10 cases of odontomas were randomly selected from the outpatient department of Department Of Oral And Maxillofacial Surgery, Institute Of Dental Sciences, Bareilly, Uttar Pradesh, India. All the patients were analyzed on the basis of clinical, radiographies and histopathological examination. The assessment was on the basis of age, gender, location and type of odontomas. In the cases, diagnosis was confirmed on the bases of radiographic and histopathological evaluation. Simple surgical enucleation was done in all the cases without any bone grafting and resection of the mandible. The wound was allowed to heal secondarily with bismuth iodoform paraffin paste dressing (BIPP pack). The cases were followed at 1st week, 2nd week, 1 month, 3rd month, 6th month, and 1 year till the wound healed uneventfully with bone formation.

Result

Out of these 10 patients, 5 were male and 5 were female (Table 1) and the mean age was 24.2 years. All the diagnosis was confirmed on the basis of radiographic and histopathological examination, out of these, 4 cases were of compound odontomes and 6 cases were of complex odontomes. Complex odontomes were most commonly found in the posterior maxilla and compound odontomes were found in anterior maxilla (Table 2).

Out of the 10 cases, 5 patients were found in the age group of 11-20 years, 3 patients were in the age group of 21-30 years, and 2 patients were in 41-50 years age group (Table 3). In 8 cases, impacted tooth was present, retained deciduous were present in 4 cases, intraoral eruption was present in 2 cases, extra oral fistula is present in 2 cases, and pus discharge was present in 2 cases (Table 4). Out of these 10 cases, 4 cases showed unusual presentation which has been discussed below.

Case Reports

Case 1

A 40 year old female patient reported with a chief complaint of pain, swelling and pus discharge from right angle region (Figure 1). The swelling was non tender and firm in consistency. The family history and past medical history were not significant. A calcified mass was seen protruding out from the right angle region. Radiographic examination showed mixed radiolucent- radio opaque lesions present at right angle region with impacted right mandibular third molar and root resorption of right mandibular second molar with thinning of cortical plate (Figure 2). A provisional diagnosis of infected odontome was given and the mass was enucleated under general anesthesia with removal of impacted mandibular third molar. Histopathological examination confirmed it as complex odontome.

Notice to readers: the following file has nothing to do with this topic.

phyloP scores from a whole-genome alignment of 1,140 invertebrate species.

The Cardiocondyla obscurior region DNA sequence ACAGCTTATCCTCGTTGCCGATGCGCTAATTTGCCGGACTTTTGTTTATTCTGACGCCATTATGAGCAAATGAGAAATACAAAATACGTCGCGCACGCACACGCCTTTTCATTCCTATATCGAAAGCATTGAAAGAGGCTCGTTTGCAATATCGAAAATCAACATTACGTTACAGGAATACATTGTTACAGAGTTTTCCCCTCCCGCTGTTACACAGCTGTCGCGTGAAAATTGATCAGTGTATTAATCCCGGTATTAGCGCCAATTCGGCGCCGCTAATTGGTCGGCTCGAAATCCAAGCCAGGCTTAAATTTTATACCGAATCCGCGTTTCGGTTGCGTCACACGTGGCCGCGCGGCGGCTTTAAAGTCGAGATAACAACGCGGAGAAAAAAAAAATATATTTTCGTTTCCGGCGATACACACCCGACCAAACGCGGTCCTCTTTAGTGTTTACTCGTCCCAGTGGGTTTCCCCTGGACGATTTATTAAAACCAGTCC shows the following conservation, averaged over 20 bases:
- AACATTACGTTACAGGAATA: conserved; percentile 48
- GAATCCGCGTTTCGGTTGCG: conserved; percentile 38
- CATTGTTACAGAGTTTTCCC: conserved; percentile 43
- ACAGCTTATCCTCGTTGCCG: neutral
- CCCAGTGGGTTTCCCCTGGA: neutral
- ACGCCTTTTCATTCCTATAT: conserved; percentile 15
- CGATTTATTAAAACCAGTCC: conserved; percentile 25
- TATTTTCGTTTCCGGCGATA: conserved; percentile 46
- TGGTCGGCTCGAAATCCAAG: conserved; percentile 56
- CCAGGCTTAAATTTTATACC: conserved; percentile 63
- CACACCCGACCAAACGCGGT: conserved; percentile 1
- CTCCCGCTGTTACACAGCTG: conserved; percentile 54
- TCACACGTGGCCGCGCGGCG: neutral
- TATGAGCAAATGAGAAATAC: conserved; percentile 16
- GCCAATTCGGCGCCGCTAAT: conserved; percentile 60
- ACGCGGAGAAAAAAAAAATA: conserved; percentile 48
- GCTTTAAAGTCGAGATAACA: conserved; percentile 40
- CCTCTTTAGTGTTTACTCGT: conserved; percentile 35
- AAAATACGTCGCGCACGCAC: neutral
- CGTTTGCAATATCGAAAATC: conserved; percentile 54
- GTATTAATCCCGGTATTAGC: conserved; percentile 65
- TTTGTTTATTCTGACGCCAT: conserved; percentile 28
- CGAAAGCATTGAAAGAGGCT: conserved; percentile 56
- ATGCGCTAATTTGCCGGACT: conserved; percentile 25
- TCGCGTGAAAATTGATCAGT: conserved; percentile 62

dentistry-mandibular-angle

Figure 1: Depicts the extraoral pus discharge and fistula formation in the right mandibular angle region.

dentistry-radio-opaque

Figure 2: Illustration of mixed radiolucent radio-opaque lesions present at right angle region with impacted right mandibular third molar and root resorption of second molar with thinning of cortical plate.

Case 2

A 12 year old patient reported with a chief complaint of a painless swelling in left lower back tooth region which was gradually increasing in size. Swelling was non tender, hard, non-fluctuant, immobile and non-compressible with no local rise in temperature. Radiographic examination showed mixed radiolucent- radio opaque lesions present at left mandibular second molar region Figure 3. A provisional diagnosis of odontome was made and the mass was enucleated under general anesthesia. Histopathological examination confirmed it as complex odontoma.

dentistry-Radiographic-examination

Figure 3: Radiographic examination showed mixed radiolucentradio opaque lesions present at left mandibular second molar region.

Case 3

An 18 year old male patient reported with a chief complaint of pain and intra oral swelling at 38 tooth region since 1 year which was gradually increasing in size. The patient also gave a history of pus discharge extraorally from a fistula which was located 2 cm anterior to the posterior border of the mandible. Intra oral examination showed a calcified painless overgrowth of about 2 cm-2.5 cm in its greatest dimension in relation to left mandibular second and third molar teeth region (Figure 4). Radiographic examination showed mixed radiolucent- radio opaque lesions present at left mandibular region second and third molar teeth region with impacted mandibular left second molar (Figure 5). A provisional diagnosis of infected odontome was given and the mass was enucleated under general anesthesia with removal of impacted second molar. Histopathological examination confirmed it as complex odontome (Figure 6).

dentistry-molar-teeth

Figure 4: Intraoral examination showed a calcified painless overgrowth of about 2 cm-2.5 cm in its greatest dimension in relation to left mandibular molar teeth region.

dentistry-second-molar

Figure 5: Radiographic examination showed mixed radiolucentradio-opaque lesions present at left mandibular second and third molar teeth region with impacted left mandibular second molar.

dentistry-histopathological

Figure 6: Reveals the histopathological examination of the lesion which was suggestive of complex odontome.